The final results of the just ended Special Senatorial Election seem to foreshadow a steep journey ahead for President Ellen Johnson Sirleaf, as many of her fellow partisans who fought unsuccessfully to maintain their incumbency in the Senate will no longer be around.
Among the 12 senators that stood for reelection, only two return, causing the Executive Mansion to lose about seven strong confidants from the team which was considered “the engine of Madam Sirleaf’s legislative success story” on Capitol Hill.
Even though senators Isaac W. Nyenabo, Frederick D.Cherue and Cletus S. Wortoson of Grand Gedeh, River Gee and Grand Kru counties, respectively, did not seek reelection, their absence from the Senate clearly indicates the difficult circumstances the President has to struggle with while trying to make new friends in an effort to replace them.
Particularly for Senator Isaac Nyenabo, who now leads Liberia’s agenda at the level of Ambassador to the European Union (EU) and Brussels, Madam Sirleaf will certainly miss his skillfull navigation of the Legislature and ability to lobby to manipulate and achieve the interest of the President.
Losing the three influential personalities may not pain the presidency so much as losing a stalwart and “diehard” supporter like Gbehzohngar M. Findley of Grand Bassa County. Senator Findley, who served for the past several years as President Pro-Tempore of the Senate, collected 10,306 votes amounting to 36.3% from behind leader, Jonathan L. Kaipay who got 16,296 or 57.4%. This could spell real “danger” for President Sirleaf’s legislative agenda, something which is greatly needed in order to revive an already staggering legacy before the end of her second and final term in 2017.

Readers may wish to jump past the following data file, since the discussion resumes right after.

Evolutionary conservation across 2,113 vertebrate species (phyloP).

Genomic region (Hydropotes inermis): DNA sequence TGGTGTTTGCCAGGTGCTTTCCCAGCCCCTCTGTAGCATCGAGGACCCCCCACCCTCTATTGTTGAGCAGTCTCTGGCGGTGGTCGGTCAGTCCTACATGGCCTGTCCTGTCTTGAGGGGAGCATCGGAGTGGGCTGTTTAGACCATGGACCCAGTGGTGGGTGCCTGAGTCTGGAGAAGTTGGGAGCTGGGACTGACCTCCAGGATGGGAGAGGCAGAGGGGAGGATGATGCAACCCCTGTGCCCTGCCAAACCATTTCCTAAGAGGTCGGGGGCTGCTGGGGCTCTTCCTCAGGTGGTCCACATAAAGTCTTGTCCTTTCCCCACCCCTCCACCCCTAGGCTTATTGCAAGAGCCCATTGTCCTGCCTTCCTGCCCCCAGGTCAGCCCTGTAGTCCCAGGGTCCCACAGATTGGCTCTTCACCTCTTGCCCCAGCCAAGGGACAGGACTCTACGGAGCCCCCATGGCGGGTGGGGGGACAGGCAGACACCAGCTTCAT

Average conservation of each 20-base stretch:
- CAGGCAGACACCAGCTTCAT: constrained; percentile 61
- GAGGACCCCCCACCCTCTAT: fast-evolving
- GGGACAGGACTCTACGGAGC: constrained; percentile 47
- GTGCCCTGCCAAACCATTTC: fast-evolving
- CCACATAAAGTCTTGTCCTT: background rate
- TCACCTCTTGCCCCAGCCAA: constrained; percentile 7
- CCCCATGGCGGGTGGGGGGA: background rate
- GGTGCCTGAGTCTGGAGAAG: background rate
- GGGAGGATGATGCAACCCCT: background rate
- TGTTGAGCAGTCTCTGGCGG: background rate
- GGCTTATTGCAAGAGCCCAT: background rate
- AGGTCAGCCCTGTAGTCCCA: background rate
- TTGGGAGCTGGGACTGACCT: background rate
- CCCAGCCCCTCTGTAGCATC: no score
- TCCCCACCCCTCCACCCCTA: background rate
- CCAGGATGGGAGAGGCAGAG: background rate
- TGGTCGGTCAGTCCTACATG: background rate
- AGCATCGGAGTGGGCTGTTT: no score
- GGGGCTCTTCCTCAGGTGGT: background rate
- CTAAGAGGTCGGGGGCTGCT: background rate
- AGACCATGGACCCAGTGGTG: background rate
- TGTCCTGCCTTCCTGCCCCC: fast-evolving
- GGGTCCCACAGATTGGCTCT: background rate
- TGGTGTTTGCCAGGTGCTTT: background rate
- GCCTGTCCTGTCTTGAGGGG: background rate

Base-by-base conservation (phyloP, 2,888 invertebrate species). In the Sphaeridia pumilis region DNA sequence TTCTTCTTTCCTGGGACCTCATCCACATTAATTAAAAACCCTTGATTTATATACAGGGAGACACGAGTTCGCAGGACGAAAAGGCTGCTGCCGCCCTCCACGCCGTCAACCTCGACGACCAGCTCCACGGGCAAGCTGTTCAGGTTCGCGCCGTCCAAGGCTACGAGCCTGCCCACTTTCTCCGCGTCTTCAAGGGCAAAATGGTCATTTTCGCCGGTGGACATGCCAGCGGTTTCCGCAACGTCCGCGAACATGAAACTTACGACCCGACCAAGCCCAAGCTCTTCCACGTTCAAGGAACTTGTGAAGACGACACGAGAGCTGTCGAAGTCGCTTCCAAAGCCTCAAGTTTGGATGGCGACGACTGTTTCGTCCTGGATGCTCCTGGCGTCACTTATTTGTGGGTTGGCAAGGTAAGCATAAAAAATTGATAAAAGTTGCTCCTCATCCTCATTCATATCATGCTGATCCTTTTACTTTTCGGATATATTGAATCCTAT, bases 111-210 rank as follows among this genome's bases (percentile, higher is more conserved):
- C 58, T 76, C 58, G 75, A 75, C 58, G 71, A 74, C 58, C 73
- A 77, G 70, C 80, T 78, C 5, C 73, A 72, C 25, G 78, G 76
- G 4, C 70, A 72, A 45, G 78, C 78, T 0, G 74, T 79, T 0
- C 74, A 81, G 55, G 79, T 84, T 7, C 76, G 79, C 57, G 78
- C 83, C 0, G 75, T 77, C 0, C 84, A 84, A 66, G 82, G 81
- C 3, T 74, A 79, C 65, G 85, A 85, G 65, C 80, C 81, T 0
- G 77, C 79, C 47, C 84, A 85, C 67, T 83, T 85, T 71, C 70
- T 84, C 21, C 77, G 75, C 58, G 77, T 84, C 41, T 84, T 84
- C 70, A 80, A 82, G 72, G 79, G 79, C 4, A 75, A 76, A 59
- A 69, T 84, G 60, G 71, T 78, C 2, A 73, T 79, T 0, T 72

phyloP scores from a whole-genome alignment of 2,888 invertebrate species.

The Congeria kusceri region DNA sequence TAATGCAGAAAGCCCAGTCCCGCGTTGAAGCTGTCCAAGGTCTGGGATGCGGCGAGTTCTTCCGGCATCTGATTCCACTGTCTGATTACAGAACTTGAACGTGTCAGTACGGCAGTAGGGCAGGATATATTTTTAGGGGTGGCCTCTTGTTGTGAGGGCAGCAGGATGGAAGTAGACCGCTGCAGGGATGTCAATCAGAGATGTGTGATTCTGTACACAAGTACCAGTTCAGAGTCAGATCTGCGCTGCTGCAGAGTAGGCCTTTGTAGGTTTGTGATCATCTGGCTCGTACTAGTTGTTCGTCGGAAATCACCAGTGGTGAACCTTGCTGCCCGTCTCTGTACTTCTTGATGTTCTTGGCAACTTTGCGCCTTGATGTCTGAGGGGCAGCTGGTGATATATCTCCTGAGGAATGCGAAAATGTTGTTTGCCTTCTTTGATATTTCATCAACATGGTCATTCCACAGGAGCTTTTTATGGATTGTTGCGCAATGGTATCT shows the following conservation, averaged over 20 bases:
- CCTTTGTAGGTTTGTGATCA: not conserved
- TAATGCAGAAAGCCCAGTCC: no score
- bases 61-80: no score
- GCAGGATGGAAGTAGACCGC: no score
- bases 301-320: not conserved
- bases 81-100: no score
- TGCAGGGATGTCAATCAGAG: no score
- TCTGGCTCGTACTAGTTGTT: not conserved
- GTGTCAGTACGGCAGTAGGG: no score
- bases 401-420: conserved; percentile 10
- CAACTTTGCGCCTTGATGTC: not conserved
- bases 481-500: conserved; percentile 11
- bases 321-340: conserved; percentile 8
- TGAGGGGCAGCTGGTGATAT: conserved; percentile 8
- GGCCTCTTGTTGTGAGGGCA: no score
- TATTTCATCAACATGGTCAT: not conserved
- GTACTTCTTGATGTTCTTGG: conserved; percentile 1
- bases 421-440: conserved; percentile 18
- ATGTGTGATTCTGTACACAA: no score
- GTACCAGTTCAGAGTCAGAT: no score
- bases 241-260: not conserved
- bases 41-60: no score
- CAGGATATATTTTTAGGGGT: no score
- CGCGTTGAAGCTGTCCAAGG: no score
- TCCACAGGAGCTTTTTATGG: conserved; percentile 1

Kaipay comes from the Liberty Party, an organization believed to share a ‘mutual window’ with the Unity Party regime; and with that, many believe that winning him to the President’s side may just be a matter of time.
With the arrival of pretty 'unfamiliar' but critical faces in the Liberian Senate for the third sitting of the 53rd Legislature, Madam Sirleaf is struggling to establish herself amongst the new senators-elect before they take seats in January 2015. According to reliable sources, the President’s Office has been engaged with placing calls to few senators-elect and having lengthy discussions, while the National Elections Commission (NEC) has been chased for contact details of other senators-elect with whom the President does not have close interaction.
Lofa County Senator Sumo G. Kupee, formerly of Unity Party, was reportedly ill-treated by UP, forcing him to seek refuge in the People’s Unification Party (PUP). He lost to Stephen J. H. Zargo, 6,288 to 12,797.
As for Maryland County John A. Ballout, one of the President’s closest confidants, who could not retain his seat, went down to former Superintendent Gbleh-bo Brown 877 to 5,192 votes. Even though UP could not give him their support, but the former UP Senator Jonathan J. Banney, a friend of Madam Sirleaf, could not stop Representative Francis Paye of National Democratic Congress (NDC) from clinching victory with 1,959 votes of the 9,176 votes cast.
Margibi Senator Clarice Jah couldn’t do much to showcase her dominance as the Liberty Party seat was surrendered to new comer, Womba J. Tornonlah 7,893 to 1,967. Senator Jah chaired the Senate Executive Committee, a position she used to get closer to Madam Sirleaf.
However, the Executive Committee position might likely return to presidential control with the arrival of Daniel Naatehn, who beat incumbent Theodore Momo 3,962 to 1,431 of votes cast.
Interestingly, UP chairman Varney G. Sherman secured victory in Grand Cape Mount County with 13,651 votes, thereby placing him in a comfortable position to lead the Senate as President Pro-Tempore.
The charisma is there, but old senators are skeptical of his alignment with Madam Sirleaf and believe offering him the job might be a replica of Findley, who was many times threatened with removal based on his ties with the Chief Executive.